Tension - reduction hypothesis

Pleasure – reward theory

Learning addiction behaviours

Personality – risk seeking behaviour, antisocial traits

Psychiatric disorder

Level of consumption in community and availability

Religious and cultural attitudes


Alcohol use disorder5

Alcohol Use Disorder

Diagnosis

Diagnosis required for prognosis and to indicate management

Eight main elements of information needed –

1. Quantity, frequency, variability of use

2. Psychological dependence

3. Tolerance

4. Withdrawal symptoms

5. Loss of control over drinking

6. Adverse effect on mental, physical, social function

7. Continued drinking despite awareness of problems

8. Duration of problems (12 months at least)


Alcohol use disorder6

Alcohol Use Disorder

Alcohol abuse (DSM-IV-TR)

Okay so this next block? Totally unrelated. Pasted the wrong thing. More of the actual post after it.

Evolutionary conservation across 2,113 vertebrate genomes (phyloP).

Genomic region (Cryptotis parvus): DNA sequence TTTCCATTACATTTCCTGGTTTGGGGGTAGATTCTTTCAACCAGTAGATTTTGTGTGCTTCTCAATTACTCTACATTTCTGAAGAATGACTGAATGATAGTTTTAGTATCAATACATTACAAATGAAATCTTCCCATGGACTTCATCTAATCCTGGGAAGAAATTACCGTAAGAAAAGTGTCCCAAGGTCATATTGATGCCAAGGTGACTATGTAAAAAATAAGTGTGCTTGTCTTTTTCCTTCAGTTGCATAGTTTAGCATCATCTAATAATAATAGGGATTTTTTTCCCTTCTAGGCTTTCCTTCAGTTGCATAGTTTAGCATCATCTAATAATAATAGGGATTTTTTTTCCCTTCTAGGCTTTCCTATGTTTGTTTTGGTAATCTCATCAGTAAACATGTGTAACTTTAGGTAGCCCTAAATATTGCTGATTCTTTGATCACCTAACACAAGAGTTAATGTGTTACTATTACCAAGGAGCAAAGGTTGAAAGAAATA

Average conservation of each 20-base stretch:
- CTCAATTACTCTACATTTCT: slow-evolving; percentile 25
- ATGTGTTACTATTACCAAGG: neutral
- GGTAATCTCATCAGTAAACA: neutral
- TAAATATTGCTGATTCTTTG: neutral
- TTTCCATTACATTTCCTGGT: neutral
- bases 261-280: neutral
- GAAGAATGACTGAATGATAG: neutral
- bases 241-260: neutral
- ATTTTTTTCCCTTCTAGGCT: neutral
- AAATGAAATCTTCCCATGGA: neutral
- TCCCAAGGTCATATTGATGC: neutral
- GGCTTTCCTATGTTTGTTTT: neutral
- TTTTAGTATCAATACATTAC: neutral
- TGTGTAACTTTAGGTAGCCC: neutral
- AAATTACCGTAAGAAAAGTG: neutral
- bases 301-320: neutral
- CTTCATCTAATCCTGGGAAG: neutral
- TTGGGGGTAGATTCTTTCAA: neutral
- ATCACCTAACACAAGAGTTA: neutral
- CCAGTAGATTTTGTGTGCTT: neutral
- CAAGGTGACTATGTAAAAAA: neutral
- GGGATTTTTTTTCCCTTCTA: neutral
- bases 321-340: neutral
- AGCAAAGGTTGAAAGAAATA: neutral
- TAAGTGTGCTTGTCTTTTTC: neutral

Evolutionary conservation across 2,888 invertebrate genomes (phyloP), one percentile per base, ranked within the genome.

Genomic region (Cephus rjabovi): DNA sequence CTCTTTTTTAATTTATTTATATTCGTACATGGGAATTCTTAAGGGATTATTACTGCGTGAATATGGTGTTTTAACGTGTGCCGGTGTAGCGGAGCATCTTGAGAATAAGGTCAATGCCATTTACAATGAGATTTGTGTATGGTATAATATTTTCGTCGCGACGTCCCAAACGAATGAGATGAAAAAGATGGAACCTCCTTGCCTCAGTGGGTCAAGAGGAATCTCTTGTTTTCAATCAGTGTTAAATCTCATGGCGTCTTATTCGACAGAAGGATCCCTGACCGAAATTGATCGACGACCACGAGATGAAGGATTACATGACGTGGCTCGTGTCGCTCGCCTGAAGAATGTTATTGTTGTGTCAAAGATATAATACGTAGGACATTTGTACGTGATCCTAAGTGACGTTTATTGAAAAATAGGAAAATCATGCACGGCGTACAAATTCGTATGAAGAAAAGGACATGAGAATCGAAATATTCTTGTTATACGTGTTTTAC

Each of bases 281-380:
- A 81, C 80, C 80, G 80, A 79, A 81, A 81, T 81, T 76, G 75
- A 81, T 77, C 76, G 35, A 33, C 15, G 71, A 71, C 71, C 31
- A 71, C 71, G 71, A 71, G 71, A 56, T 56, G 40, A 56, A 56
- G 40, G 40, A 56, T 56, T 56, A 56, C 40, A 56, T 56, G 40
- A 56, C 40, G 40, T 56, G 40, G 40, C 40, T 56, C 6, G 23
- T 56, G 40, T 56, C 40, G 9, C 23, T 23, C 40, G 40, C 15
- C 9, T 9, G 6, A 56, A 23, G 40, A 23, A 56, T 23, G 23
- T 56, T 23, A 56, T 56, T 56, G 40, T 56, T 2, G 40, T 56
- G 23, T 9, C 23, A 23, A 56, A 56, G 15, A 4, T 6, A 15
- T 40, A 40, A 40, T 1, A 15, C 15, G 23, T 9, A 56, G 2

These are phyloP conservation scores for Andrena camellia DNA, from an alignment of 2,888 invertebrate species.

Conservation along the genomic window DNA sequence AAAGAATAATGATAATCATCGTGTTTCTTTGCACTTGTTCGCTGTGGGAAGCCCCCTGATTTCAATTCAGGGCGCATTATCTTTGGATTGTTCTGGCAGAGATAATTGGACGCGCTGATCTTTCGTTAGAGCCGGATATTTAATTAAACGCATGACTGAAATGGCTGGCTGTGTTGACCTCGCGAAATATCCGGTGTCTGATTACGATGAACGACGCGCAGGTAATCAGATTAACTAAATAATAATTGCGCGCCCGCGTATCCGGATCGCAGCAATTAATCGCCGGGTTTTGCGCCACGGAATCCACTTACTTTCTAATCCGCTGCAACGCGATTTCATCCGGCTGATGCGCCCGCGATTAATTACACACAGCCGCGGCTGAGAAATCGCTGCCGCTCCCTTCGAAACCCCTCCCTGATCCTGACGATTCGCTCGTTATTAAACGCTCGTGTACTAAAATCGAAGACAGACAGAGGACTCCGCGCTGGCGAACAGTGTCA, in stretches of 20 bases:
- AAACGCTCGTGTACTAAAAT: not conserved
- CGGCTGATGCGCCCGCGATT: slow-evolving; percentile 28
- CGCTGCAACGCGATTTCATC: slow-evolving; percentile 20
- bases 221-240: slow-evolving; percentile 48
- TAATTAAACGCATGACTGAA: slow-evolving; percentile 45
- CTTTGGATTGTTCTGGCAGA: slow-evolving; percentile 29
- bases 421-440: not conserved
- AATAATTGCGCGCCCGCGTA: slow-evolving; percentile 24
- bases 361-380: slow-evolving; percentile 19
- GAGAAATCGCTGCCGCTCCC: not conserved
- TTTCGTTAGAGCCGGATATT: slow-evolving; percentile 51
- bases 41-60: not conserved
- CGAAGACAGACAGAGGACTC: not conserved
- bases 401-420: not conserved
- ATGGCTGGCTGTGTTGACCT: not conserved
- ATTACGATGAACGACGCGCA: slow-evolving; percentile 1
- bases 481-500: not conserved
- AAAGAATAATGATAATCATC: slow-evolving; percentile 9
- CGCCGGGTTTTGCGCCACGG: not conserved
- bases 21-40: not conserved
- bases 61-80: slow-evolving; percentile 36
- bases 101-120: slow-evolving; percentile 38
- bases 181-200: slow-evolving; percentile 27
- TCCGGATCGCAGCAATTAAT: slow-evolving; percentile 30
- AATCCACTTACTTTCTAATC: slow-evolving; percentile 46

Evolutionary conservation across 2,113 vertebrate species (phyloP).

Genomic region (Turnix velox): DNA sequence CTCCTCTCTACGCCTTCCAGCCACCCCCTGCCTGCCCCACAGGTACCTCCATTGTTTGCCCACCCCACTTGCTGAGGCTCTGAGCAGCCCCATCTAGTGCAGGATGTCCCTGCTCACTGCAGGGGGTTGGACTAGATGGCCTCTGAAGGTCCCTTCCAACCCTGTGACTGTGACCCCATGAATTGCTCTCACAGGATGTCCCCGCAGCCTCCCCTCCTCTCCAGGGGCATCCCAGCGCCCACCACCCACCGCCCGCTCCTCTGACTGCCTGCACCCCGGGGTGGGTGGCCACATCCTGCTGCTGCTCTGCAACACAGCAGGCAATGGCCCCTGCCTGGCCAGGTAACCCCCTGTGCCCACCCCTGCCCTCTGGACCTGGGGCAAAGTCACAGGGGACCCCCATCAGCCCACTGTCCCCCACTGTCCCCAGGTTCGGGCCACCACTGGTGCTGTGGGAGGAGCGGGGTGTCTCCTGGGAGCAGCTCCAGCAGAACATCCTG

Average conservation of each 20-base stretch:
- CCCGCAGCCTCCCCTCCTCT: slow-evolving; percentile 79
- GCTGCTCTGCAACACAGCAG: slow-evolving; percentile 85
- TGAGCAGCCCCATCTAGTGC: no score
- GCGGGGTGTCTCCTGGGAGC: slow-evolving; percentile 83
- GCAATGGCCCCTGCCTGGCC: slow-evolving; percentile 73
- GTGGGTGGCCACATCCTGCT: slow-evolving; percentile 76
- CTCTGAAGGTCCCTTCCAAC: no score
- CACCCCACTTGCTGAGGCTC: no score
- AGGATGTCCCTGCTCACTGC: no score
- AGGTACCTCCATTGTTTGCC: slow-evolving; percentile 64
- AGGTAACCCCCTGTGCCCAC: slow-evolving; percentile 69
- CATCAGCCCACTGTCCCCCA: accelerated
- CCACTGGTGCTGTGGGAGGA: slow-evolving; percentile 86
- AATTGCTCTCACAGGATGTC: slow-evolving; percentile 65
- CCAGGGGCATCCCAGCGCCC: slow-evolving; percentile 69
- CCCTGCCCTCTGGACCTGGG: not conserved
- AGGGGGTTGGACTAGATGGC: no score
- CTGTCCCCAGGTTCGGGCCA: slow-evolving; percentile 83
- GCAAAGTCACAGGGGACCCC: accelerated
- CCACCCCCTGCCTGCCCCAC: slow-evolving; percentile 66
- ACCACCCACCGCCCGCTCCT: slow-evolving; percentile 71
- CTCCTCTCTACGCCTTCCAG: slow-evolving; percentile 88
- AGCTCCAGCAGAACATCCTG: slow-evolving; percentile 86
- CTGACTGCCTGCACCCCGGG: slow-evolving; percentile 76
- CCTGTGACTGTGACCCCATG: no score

Frequent (usually heavy) use of alcohol leading to –

Recurrent role failure

Use where physically hazardous

Legal problems

Continued use despite social or interpersonal problems


Alcohol use disorder7

Alcohol Use Disorder

Alcohol dependence (DSM-IV-TR)

The presence of three or more of -

Tolerance

Withdrawal symptoms

Loss of control over drinking

Persistent desire or failed attempts to stop

Becomes the focus of activity

Social, occupational, interpersonal role failure

Continued use despite awareness of problems


Alcohol use disorder8

Alcohol Use Disorder

Recognition and detection

Clinical suspicion

WHO Audit (and other questionnaires – MAST)

How often, how much, more than 6 sd per day, cannot stop, role failure, morning drink, guilt or remorse, blackouts, injuries, concern of others

Clinical associations (days off work, marital problems, legal/financial problems, gastritis, ulcers, liver disease, psychiatric conditions etc)